At the end of the previous Part, I wrote that I intended to turn my attention to the chassis. Before that, I had broken off from work on the chassis, to give some thought to the problems posed by the curved splashers over the driving wheels.
Now that I have proven the technique of ‘hybrid’ construction, combining traditional etched brass model-making with 3D-printing, I’ve decided to pursue similar methods for the chassis. For wheels, I recovered a spare set from a ‘Mainline’ Dean Goods that I converted into a 2-4-0 ‘Stella’ a few years ago. My conversion was described in the April 2013 issue of ‘Railway Modeller’, These wheels have larger flanges than are desirable, so I shall probably replace them at a later stage but they are useful for setting the clearances for the splashers.
Rather than relying on measurements, I prefer to base my models on ‘templates’ that are derived from the actual components that I am using. In this case, I laid the chassis, with wheels attached, in my flat-bed scanner and made a scale image as the basis for my drawings
Scanned image of mainframe and wheels
I then ‘pasted’ this image as a background layer in my drawing program and drew the splasher outlines to fit around these wheels. I transferred my 2D drawing into ‘Fusion 360’, where I used the ‘push/pull’ tools to extrude the tops of the splashers so that they would ‘frame’ the wheels.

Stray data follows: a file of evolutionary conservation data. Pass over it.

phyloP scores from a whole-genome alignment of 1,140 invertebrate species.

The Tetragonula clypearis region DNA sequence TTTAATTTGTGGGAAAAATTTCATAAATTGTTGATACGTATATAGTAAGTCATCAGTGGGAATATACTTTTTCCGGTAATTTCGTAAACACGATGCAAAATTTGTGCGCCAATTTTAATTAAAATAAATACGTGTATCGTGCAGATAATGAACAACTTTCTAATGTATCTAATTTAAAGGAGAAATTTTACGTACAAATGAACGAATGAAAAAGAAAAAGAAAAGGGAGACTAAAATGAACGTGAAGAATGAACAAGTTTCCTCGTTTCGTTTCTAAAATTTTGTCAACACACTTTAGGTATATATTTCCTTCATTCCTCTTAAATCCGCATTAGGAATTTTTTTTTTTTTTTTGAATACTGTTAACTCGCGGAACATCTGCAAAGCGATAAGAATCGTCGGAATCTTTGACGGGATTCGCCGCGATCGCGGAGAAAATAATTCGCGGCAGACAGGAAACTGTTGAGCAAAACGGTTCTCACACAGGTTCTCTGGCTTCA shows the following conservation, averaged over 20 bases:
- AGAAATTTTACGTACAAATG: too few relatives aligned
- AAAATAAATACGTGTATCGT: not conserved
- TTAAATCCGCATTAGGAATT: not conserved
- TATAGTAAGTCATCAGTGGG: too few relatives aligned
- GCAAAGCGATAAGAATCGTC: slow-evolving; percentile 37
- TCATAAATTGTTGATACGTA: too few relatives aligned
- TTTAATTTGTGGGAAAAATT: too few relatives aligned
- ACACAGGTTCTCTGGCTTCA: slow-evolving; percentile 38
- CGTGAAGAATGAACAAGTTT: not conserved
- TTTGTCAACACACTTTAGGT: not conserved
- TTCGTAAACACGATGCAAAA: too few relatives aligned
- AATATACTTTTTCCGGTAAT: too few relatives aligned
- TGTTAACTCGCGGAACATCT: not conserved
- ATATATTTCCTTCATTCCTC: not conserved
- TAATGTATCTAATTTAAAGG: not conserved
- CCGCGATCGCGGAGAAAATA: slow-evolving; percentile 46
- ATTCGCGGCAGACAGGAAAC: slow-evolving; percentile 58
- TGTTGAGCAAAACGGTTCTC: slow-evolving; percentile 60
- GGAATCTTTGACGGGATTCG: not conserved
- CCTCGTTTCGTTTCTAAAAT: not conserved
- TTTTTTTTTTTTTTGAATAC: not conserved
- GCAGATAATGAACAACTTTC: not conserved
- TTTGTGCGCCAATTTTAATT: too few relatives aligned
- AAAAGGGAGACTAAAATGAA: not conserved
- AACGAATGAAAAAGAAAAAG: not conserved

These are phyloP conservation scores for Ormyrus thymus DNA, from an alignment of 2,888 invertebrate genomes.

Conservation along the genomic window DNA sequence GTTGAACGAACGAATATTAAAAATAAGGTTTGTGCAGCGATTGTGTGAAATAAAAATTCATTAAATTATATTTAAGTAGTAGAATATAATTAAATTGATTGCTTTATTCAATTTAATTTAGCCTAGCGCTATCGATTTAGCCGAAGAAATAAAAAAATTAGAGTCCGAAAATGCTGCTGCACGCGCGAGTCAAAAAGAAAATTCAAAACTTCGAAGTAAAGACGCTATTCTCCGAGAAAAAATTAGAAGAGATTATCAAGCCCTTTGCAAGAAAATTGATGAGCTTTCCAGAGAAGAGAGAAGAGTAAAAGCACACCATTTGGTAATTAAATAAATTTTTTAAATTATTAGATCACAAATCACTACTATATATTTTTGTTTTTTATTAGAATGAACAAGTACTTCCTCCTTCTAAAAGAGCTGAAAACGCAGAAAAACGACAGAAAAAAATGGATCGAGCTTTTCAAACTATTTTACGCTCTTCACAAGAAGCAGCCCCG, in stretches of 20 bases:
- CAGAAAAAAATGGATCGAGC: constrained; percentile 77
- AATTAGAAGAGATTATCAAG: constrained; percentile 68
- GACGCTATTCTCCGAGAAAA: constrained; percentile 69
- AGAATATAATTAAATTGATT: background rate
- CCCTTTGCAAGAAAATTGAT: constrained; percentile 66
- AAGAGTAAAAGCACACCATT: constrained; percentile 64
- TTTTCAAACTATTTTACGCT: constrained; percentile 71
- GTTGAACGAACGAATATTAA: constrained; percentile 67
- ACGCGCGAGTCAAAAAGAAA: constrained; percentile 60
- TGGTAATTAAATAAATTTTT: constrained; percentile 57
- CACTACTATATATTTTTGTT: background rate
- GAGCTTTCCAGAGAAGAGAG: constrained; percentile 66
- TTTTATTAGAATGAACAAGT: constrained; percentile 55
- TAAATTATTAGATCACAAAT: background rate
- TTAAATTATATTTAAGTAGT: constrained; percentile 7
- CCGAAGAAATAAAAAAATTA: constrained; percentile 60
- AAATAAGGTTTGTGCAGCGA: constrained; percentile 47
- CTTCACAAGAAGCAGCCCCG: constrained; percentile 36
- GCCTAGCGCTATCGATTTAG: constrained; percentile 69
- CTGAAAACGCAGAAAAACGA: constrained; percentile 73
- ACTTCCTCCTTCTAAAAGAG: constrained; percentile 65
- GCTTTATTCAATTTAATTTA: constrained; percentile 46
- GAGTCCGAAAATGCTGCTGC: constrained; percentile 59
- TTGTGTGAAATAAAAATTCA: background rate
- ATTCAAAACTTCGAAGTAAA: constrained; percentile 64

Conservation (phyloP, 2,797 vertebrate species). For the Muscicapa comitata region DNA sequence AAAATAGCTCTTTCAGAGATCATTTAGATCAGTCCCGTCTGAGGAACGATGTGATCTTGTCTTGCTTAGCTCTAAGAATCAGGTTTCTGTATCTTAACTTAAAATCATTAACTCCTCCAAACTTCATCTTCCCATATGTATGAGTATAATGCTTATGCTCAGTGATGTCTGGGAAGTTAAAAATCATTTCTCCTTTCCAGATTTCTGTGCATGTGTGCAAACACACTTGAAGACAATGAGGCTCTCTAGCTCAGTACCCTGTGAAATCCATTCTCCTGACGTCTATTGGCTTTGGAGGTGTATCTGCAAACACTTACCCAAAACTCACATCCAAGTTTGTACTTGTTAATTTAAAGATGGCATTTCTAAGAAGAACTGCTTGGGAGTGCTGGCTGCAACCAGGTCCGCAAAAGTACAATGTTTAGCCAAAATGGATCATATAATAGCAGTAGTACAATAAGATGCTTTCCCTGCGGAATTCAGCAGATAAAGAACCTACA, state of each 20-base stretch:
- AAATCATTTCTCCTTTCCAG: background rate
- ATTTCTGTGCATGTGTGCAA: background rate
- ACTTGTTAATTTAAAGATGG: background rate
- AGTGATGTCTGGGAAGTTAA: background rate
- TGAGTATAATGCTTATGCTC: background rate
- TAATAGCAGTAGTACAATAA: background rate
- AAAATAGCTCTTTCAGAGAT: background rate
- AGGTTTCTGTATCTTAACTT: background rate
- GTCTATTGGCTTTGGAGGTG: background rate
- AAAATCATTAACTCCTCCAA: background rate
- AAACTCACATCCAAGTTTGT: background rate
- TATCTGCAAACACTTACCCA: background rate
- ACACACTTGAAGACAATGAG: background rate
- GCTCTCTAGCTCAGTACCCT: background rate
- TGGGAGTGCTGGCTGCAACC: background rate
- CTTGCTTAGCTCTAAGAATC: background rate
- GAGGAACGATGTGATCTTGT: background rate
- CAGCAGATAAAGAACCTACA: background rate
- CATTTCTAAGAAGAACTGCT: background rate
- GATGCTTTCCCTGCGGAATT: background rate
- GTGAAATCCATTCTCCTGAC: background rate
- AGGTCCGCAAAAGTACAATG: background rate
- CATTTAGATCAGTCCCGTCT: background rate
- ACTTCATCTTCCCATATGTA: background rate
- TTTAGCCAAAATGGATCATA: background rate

The resulting 3D model only took a few minutes to print, so it was easy to run off a test-print and check the fit before proceeding any further. This proved worth while, since my first print was a little too shallow to leave clearance for the valance to fit in front of the wheels.
While considering potential refinements to my initial print, I realised that some other features could be added to the footplate, including the tops of the springs, which appear from behind the splashers, and the sand-boxes, which are placed alongside the smoke-box. After adding these additional features, my 3D model appeared as shown below.
3D model of splashers with springs and sand-box
I extended the backplane of the print slightly below the top of the chassis, to provide a ‘tab’, so that the splasher assembly could easily be glued to the back of the mainframe.
One very welcome feature of 3D printing is that, in order to produce the splashers for the opposite side of the engine, it is only necessary to click on the ‘mirror’ command and the appropriate part is created automatically.
Once both sides had been printed, I glued them to the sandwich mainframes and inserted the boiler assembly between the frames, as shown below:
Hybrid brass / 3D-printed model of ‘Tantalus’
It was now time to turn back to brass construction and I cut out the etched valances provided in the BGS kit and glued them to the outer edges of the splashers to give the result shown below:
‘Tantalus’ after adding etched-brass valance
There are still many details to be added but I think my model has reached the stage where it allows the rather ‘gawky’ appearance of these early Broad Gauge engines to be appreciated. This might seem to be a short post but most of the work was in the planning - the actual printing and assembly only took a few minutes